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A project to re-establish the rail link between Cambridge and Oxford via Bedfordshire should be accelerated to enable areas surrounding the route to become "Britain's Silicon Valley", according to the National Infrastructure Commission (NIC).
The NIC, which is the independent body advising the Government on long-term infrastructure projects, urged ministers to commit to delivering the western section of the East West Rail (EWR) line by 2024.
This would cut journey times between Bedford and Oxford from two hours and 20 minutes to just one hour and one minute.
The Government should also bring forward £100m in funding to speed up design and development of the western section, and commit a further £10m to continue progress on plans for the central section, which would link Cambridge and Oxford for the first time since 1967.
Existing or upgraded track would be used for the eastern section of the line, from Cambridge to East Anglia.
The NIC study into how to maximise the potential of the Cambridge - Milton Keynes - Oxford corridor found that a lack of sufficient and suitable housing presents a risk to the success of the area.
The report called for a "joined-up plan" for homes, jobs and infrastructure.
It also called for £27m of funding to be put towards the next stage of developing the Cambridge to Oxford Expressway, which would provide the first high quality road link between the cities and could cut journey times by up to 40%.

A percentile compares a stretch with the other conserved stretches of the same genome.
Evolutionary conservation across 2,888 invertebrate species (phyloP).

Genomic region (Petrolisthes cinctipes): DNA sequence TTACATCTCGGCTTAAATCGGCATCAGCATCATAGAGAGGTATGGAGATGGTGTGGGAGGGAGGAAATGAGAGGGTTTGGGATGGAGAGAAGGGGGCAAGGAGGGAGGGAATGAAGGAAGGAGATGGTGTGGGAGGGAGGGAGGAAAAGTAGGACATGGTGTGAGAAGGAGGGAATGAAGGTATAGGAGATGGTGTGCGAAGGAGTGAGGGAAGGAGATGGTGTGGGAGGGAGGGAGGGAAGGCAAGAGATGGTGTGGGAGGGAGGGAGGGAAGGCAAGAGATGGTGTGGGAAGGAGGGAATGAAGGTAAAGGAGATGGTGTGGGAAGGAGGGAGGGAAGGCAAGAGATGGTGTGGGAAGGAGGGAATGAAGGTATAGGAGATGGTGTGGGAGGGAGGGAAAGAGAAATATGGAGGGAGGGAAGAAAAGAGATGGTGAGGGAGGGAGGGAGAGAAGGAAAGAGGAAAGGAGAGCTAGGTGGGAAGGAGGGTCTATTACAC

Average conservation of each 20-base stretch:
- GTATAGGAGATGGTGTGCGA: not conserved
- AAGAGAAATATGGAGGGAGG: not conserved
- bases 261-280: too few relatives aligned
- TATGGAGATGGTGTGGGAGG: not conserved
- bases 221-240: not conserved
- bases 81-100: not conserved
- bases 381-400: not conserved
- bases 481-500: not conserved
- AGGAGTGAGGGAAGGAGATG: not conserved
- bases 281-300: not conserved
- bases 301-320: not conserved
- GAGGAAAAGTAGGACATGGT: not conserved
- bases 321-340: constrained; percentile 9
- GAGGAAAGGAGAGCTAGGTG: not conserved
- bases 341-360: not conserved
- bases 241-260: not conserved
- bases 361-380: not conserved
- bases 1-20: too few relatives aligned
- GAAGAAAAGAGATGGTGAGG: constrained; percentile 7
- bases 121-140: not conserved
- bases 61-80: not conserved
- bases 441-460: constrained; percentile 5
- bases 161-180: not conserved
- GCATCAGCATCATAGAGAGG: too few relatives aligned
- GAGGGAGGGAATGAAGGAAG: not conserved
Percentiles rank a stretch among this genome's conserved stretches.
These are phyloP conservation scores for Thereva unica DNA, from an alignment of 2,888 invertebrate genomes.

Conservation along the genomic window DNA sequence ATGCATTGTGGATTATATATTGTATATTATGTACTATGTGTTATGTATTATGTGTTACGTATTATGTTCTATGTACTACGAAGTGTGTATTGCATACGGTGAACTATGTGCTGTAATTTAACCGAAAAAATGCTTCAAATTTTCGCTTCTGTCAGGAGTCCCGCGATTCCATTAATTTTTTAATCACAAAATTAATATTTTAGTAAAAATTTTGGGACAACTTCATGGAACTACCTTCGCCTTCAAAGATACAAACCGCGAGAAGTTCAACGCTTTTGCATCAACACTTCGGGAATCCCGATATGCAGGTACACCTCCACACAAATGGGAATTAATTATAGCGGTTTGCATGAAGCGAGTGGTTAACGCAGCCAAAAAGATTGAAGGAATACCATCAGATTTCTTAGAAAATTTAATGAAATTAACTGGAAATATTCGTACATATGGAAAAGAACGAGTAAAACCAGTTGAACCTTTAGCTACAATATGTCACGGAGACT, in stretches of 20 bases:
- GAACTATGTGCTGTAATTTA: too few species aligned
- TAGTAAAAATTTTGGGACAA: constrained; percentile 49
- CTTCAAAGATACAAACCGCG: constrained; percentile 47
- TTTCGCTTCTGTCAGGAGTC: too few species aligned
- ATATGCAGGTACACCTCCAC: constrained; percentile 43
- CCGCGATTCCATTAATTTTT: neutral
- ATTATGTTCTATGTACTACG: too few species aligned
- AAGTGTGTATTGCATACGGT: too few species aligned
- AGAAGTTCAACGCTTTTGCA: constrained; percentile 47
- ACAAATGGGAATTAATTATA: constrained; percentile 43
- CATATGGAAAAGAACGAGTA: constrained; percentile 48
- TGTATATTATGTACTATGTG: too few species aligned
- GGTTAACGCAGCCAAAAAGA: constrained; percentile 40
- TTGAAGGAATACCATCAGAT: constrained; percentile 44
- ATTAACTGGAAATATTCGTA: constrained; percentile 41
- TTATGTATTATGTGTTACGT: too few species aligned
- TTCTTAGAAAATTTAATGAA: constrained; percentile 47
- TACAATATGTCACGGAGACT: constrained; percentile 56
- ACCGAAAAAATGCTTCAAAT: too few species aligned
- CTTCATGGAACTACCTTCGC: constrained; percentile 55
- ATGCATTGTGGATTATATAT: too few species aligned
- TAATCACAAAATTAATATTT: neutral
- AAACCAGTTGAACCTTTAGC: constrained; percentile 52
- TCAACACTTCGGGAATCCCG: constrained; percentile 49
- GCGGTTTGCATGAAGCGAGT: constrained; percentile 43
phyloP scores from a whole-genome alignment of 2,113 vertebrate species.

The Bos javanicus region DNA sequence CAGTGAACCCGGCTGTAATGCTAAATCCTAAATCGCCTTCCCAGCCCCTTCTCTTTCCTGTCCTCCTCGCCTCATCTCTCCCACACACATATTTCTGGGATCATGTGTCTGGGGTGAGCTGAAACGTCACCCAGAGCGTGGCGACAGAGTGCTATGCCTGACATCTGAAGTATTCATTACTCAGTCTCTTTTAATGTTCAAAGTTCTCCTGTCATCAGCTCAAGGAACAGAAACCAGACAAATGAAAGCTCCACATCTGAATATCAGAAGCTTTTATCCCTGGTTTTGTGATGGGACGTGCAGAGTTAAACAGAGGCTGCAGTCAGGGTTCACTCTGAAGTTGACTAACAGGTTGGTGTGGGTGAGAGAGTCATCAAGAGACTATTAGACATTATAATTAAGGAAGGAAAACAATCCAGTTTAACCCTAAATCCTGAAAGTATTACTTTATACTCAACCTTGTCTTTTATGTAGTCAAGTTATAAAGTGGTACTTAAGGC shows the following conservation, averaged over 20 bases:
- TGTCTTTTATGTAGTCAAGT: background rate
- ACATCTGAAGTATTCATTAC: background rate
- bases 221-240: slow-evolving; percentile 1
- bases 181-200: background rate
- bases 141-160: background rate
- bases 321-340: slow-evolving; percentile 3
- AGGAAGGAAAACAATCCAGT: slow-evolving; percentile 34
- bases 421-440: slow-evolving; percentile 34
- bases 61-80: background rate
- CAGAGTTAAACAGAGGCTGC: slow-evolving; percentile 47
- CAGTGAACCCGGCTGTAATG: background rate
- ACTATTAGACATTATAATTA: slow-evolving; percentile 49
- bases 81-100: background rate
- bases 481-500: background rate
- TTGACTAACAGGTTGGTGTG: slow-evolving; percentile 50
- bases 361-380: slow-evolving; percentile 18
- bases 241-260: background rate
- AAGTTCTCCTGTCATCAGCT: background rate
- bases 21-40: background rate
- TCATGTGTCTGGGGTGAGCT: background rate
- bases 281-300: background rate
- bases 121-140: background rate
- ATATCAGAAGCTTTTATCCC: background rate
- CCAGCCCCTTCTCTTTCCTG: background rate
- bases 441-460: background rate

Sir John Armitt, deputy chairman of the NIC, said boosting road and rail links could be a catalyst to delivering the housing and connectivity the region needs to "compete with the best in the world".
He went on: "The corridor connecting Cambridge, Milton Keynes and Oxford could be Britain's Silicon Valley - a globally recognised centre for science, technology and innovation. But its future success is not guaranteed.
Transport links across the corridor are often slow, unreliable and congested, and the area is home to two of the least affordable cities in the UK, in part because it has consistently failed to build the homes it needs.
These twin problems are already increasing costs for businesses and diminishing their ability to attract employees at all levels - including the recruitment and retention of globally mobile talent.
This area can become greater than the sum of its parts with better strategic planning which radically improves its transport connectivity whilst securing the tens of thousands of new homes it so desperately needs.''